Enuma was enthusiastically received as our speaker in August 2015 at Companions in Tahoe and we are delighted to have her with us again.
Tahoe 2019 with Dr. Rachel Harding and Dr. Wendy Farley
Special Guest: Rachel Harding & Wendy Farley
When: August 4-9, 2019
Where: Zephyr Point Presbyterian Conference Center, Lake Tahoe, NV
Rachel Elizabeth Harding, Ph.D. is Associate Professor of Indigenous Spiritual Traditions in the Department of Ethnic Studies at the University of Colorado — Denver. A native of Georgia, a writer, historian and poet, Rachel is a specialist in religions of the Afro-Atlantic diaspora and studies the relationship between religion, creativity and social justice activism in cross-cultural perspective. She is a Cave Canem Fellow and holds an MFA in creative writing from Brown University and a PhD in history from the University of Colorado Boulder. Harding is author of A Refuge in Thunder: Candomblé and Alternative Spaces of Blackness as well as numerous poems and essays. Rachel’s second book, Remnants: A Memoir of Spirit, Activism and Mothering, combines her own writings with the autobiographical reflections of her mother, Rosemarie Freeney Harding, on their family history and the role of compassion and spirituality in African American social justice organizing. Rachel is an ebomi (elder initiate) in the Terreiro do Cobre Candomble community in Salvador, Bahia, Brazil, where she has been a participant for over 20 years.
Wendy Farley, Ph.D. is Professor of Christian Spirituality and holder of the Rice Family Chair in Spirituality at San Francisco Theological Seminary. She is considered a leading theologian, having written extensively on women theologians and mystics, religious dialogue, classical texts, contemporary ethical issues, and contemplative practices. Her teaching and research interests include women theologians, Buddhist-Christian dialogue, spirituality and social justice, classical texts, and contemplative practices. She has authored Tragic Vision and Divine Compassion: A Contemporary Theodicy (Westminster John Knox, 1990), Eros for the Other: Retaining Truth in a Pluralistic World (Penn State: 1996), The Wounding and Healing of Desire: Weaving Heaven and Earth (Westminster John Knox), Gathering Those Driven Away: a Theology of Incarnation (Westminster John Knox, 2011), and her latest book, The Thirst of God: Contemplating God’s Love with Three Women Mystics (Westminster John Knox, 2015), explores the spirituality of medieval mystics Marguerite Porete, Mechthild of Magdeburg, and Julian of Norwich.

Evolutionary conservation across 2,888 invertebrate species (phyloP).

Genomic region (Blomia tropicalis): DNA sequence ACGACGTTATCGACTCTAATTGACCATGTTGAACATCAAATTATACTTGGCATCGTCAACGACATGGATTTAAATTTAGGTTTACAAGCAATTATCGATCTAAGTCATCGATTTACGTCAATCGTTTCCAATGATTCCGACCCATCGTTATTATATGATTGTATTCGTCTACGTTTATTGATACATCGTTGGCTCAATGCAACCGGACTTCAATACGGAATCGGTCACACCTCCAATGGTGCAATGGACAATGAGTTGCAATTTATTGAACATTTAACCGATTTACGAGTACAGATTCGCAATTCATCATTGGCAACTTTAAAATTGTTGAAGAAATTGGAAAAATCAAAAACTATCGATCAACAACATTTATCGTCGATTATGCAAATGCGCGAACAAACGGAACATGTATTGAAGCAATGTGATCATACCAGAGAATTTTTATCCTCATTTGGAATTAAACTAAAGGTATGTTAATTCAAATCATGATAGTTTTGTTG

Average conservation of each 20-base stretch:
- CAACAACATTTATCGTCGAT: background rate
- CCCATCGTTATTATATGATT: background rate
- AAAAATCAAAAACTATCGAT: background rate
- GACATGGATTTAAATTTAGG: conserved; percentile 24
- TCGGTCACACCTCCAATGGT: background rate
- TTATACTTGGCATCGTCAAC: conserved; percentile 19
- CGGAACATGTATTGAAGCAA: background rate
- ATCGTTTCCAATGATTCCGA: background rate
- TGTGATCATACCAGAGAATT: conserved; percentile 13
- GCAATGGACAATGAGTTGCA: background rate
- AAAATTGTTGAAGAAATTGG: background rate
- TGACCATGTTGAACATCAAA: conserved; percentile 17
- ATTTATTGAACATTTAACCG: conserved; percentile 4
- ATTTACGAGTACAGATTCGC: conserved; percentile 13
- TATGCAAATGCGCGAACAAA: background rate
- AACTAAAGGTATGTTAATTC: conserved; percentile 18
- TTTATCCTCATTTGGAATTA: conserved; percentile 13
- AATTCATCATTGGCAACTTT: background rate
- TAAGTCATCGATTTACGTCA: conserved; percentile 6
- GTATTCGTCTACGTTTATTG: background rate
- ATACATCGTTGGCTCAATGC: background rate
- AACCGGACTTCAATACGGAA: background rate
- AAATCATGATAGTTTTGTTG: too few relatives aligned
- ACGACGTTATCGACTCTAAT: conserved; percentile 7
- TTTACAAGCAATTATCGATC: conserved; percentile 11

Finding God in the Questions
Special Guest: The Rev. Dr. Judy Siker
When: February 24 - March 1, 2019
Where: Serra Retreat Center, Malibu, Califonia
Judy Yates Siker, Ph.D. was most recently visiting professor of New Testament & Christian Origins at Loyola Marymount University in Los Angeles. Prior to this, Dr. Siker was at the Graduate Theological Union in Berkeley, California, serving as Vice President and Professor of New Testament at San Francisco Theological Seminary and Dean and Associate Professor of New Testament at the American Baptist Seminary of the West in Berkeley, CA.
Dr. Siker has also taught at the University of North Carolina at Chapel Hill; Meredith College, in Raleigh, North Carolina; and the Loyola Chicago Rome Center, Rome, Italy. Her teaching includes classes in the field of New Testament and Christian Origins and in biblical languages. Her current research interests are in the areas of “anti-Semitism” in the New Testament (with a special focus on identity theory and first-century Jewish/Christian relations), the history of interpretation of the Gospel of Matthew, and rethinking women’s stories in the New Testament.
Tahoe 2018 with Dr. Lisa Fulham
Special Guest: Lisa Fullam
When: August 5-10, 2018
Where: Zephyr Point Presbyterian Conference Center, Lake Tahoe, NV
Lisa Fullam is Associate Professor of Moral theology at the Jesuit School of Theology of Santa Clara University. A 1990 graduate of the New York State College of Veterinary Medicine at Cornell University, she received her Th.D. in 2001 from Harvard Divinity School. Her research interests include the intersection of ethics and spirituality, and Ignatian spirituality. Her published works include: The Virtue of Humility: A Thomistic Apologetic and these articles: “Virtue Ethics in Spiritual Guidance,” “From Discord to Virtues: Reframing Sexual Ethics,” "Bioethics and Public Policy" (with William R. O’Neill, S.J.) “Humility, a Pilgrim’s Virtue,” “Why Ordination Matters: A Reflection from Jamaica,” and “Juana, S.J. The History (and Future?) of Women in the Society of Jesus.”
In 2008, she climbed Mt. Kilimanjaro. The view from the top is just glorious! She is married to John Mabry and has been our speaker at previous Companions Retreats.